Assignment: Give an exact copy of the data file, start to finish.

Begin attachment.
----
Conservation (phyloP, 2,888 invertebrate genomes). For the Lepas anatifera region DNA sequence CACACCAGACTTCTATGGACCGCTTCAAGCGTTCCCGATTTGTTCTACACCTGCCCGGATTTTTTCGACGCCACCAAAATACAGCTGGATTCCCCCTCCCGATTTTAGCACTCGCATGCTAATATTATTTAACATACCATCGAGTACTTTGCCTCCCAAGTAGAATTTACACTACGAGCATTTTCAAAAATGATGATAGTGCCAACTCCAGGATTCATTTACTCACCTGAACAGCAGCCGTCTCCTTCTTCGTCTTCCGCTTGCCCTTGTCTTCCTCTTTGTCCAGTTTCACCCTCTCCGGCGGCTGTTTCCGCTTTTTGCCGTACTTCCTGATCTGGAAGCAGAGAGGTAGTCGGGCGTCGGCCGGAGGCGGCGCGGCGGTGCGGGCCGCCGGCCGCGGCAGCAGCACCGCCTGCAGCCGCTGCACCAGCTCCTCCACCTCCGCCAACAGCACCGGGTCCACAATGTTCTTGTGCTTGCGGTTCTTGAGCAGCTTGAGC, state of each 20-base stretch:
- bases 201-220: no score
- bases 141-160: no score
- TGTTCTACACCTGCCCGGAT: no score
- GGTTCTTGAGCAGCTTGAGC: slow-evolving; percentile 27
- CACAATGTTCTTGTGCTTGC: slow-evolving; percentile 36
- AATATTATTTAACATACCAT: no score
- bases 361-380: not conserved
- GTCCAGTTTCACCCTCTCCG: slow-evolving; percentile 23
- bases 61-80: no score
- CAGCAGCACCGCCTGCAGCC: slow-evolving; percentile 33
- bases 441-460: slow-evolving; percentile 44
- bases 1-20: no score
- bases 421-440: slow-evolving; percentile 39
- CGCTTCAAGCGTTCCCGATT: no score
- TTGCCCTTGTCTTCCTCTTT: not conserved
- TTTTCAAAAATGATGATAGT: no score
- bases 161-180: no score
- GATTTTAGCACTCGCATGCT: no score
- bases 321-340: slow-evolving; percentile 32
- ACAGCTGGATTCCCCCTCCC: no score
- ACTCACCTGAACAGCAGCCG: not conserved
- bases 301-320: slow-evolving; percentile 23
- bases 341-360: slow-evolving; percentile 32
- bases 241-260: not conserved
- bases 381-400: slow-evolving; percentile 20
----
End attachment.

Conservation (phyloP, 2,888 invertebrate genomes). For the Lepas anatifera region DNA sequence CACACCAGACTTCTATGGACCGCTTCAAGCGTTCCCGATTTGTTCTACACCTGCCCGGATTTTTTCGACGCCACCAAAATACAGCTGGATTCCCCCTCCCGATTTTAGCACTCGCATGCTAATATTATTTAACATACCATCGAGTACTTTGCCTCCCAAGTAGAATTTACACTACGAGCATTTTCAAAAATGATGATAGTGCCAACTCCAGGATTCATTTACTCACCTGAACAGCAGCCGTCTCCTTCTTCGTCTTCCGCTTGCCCTTGTCTTCCTCTTTGTCCAGTTTCACCCTCTCCGGCGGCTGTTTCCGCTTTTTGCCGTACTTCCTGATCTGGAAGCAGAGAGGTAGTCGGGCGTCGGCCGGAGGCGGCGCGGCGGTGCGGGCCGCCGGCCGCGGCAGCAGCACCGCCTGCAGCCGCTGCACCAGCTCCTCCACCTCCGCCAACAGCACCGGGTCCACAATGTTCTTGTGCTTGCGGTTCTTGAGCAGCTTGAGC, state of each 20-base stretch:
- bases 201-220: no score
- bases 141-160: no score
- TGTTCTACACCTGCCCGGAT: no score
- GGTTCTTGAGCAGCTTGAGC: slow-evolving; percentile 27
- CACAATGTTCTTGTGCTTGC: slow-evolving; percentile 36
- AATATTATTTAACATACCAT: no score
- bases 361-380: not conserved
- GTCCAGTTTCACCCTCTCCG: slow-evolving; percentile 23
- bases 61-80: no score
- CAGCAGCACCGCCTGCAGCC: slow-evolving; percentile 33
- bases 441-460: slow-evolving; percentile 44
- bases 1-20: no score
- bases 421-440: slow-evolving; percentile 39
- CGCTTCAAGCGTTCCCGATT: no score
- TTGCCCTTGTCTTCCTCTTT: not conserved
- TTTTCAAAAATGATGATAGT: no score
- bases 161-180: no score
- GATTTTAGCACTCGCATGCT: no score
- bases 321-340: slow-evolving; percentile 32
- ACAGCTGGATTCCCCCTCCC: no score
- ACTCACCTGAACAGCAGCCG: not conserved
- bases 301-320: slow-evolving; percentile 23
- bases 341-360: slow-evolving; percentile 32
- bases 241-260: not conserved
- bases 381-400: slow-evolving; percentile 20